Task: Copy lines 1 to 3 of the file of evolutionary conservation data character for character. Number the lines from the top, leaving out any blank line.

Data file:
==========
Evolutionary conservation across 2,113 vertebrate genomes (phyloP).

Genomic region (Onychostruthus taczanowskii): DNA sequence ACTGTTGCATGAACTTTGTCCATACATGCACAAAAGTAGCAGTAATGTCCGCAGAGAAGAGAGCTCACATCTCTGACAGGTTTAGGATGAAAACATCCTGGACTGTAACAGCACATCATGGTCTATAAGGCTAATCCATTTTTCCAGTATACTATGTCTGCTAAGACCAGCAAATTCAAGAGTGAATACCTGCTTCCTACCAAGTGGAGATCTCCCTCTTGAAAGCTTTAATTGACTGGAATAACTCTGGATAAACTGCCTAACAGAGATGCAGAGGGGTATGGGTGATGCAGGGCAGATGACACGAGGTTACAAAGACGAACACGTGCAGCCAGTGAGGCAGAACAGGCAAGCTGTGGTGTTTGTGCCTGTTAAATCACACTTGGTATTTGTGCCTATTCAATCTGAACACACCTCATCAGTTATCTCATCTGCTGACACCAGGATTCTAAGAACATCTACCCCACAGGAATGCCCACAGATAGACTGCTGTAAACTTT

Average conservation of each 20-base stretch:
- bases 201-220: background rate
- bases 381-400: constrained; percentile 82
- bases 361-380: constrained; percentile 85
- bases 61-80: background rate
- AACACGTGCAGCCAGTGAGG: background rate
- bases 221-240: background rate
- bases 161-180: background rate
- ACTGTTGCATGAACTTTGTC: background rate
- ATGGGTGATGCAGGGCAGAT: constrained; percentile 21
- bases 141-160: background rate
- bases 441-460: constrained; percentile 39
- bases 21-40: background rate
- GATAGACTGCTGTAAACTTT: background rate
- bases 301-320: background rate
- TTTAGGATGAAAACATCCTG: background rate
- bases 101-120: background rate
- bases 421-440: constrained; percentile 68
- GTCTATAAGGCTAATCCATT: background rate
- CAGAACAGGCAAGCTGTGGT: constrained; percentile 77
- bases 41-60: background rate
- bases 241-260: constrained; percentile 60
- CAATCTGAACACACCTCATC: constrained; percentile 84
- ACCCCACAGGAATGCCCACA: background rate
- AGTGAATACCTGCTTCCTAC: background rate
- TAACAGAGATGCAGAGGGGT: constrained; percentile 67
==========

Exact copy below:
Evolutionary conservation across 2,113 vertebrate genomes (phyloP).

Genomic region (Onychostruthus taczanowskii): DNA sequence ACTGTTGCATGAACTTTGTCCATACATGCACAAAAGTAGCAGTAATGTCCGCAGAGAAGAGAGCTCACATCTCTGACAGGTTTAGGATGAAAACATCCTGGACTGTAACAGCACATCATGGTCTATAAGGCTAATCCATTTTTCCAGTATACTATGTCTGCTAAGACCAGCAAATTCAAGAGTGAATACCTGCTTCCTACCAAGTGGAGATCTCCCTCTTGAAAGCTTTAATTGACTGGAATAACTCTGGATAAACTGCCTAACAGAGATGCAGAGGGGTATGGGTGATGCAGGGCAGATGACACGAGGTTACAAAGACGAACACGTGCAGCCAGTGAGGCAGAACAGGCAAGCTGTGGTGTTTGTGCCTGTTAAATCACACTTGGTATTTGTGCCTATTCAATCTGAACACACCTCATCAGTTATCTCATCTGCTGACACCAGGATTCTAAGAACATCTACCCCACAGGAATGCCCACAGATAGACTGCTGTAAACTTT

Average conservation of each 20-base stretch: